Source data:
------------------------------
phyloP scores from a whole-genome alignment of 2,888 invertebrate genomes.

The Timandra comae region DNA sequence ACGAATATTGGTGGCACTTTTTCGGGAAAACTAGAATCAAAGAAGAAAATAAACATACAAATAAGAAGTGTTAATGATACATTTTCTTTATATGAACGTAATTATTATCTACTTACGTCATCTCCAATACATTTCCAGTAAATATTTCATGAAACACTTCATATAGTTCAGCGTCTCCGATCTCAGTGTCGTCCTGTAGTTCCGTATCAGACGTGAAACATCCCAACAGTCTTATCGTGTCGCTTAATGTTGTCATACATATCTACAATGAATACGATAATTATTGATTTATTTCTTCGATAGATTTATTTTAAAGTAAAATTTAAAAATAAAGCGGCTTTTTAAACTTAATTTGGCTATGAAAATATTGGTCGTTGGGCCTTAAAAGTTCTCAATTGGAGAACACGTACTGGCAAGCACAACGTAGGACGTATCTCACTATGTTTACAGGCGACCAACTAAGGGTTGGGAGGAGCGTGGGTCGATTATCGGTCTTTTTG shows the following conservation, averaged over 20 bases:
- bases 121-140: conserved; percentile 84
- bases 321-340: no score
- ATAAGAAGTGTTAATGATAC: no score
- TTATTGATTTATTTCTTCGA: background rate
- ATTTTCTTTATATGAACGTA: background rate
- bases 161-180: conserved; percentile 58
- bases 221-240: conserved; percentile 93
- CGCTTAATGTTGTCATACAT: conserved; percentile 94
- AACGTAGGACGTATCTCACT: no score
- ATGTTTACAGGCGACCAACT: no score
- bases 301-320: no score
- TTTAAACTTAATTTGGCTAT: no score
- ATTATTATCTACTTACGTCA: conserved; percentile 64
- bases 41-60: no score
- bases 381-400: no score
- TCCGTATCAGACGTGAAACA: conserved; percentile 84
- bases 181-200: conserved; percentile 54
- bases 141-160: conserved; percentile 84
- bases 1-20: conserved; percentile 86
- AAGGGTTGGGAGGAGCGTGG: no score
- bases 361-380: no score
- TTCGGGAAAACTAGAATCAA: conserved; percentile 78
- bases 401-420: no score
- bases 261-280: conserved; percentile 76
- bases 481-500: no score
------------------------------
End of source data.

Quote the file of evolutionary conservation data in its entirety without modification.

phyloP scores from a whole-genome alignment of 2,888 invertebrate genomes.

The Timandra comae region DNA sequence ACGAATATTGGTGGCACTTTTTCGGGAAAACTAGAATCAAAGAAGAAAATAAACATACAAATAAGAAGTGTTAATGATACATTTTCTTTATATGAACGTAATTATTATCTACTTACGTCATCTCCAATACATTTCCAGTAAATATTTCATGAAACACTTCATATAGTTCAGCGTCTCCGATCTCAGTGTCGTCCTGTAGTTCCGTATCAGACGTGAAACATCCCAACAGTCTTATCGTGTCGCTTAATGTTGTCATACATATCTACAATGAATACGATAATTATTGATTTATTTCTTCGATAGATTTATTTTAAAGTAAAATTTAAAAATAAAGCGGCTTTTTAAACTTAATTTGGCTATGAAAATATTGGTCGTTGGGCCTTAAAAGTTCTCAATTGGAGAACACGTACTGGCAAGCACAACGTAGGACGTATCTCACTATGTTTACAGGCGACCAACTAAGGGTTGGGAGGAGCGTGGGTCGATTATCGGTCTTTTTG shows the following conservation, averaged over 20 bases:
- bases 121-140: conserved; percentile 84
- bases 321-340: no score
- ATAAGAAGTGTTAATGATAC: no score
- TTATTGATTTATTTCTTCGA: background rate
- ATTTTCTTTATATGAACGTA: background rate
- bases 161-180: conserved; percentile 58
- bases 221-240: conserved; percentile 93
- CGCTTAATGTTGTCATACAT: conserved; percentile 94
- AACGTAGGACGTATCTCACT: no score
- ATGTTTACAGGCGACCAACT: no score
- bases 301-320: no score
- TTTAAACTTAATTTGGCTAT: no score
- ATTATTATCTACTTACGTCA: conserved; percentile 64
- bases 41-60: no score
- bases 381-400: no score
- TCCGTATCAGACGTGAAACA: conserved; percentile 84
- bases 181-200: conserved; percentile 54
- bases 141-160: conserved; percentile 84
- bases 1-20: conserved; percentile 86
- AAGGGTTGGGAGGAGCGTGG: no score
- bases 361-380: no score
- TTCGGGAAAACTAGAATCAA: conserved; percentile 78
- bases 401-420: no score
- bases 261-280: conserved; percentile 76
- bases 481-500: no score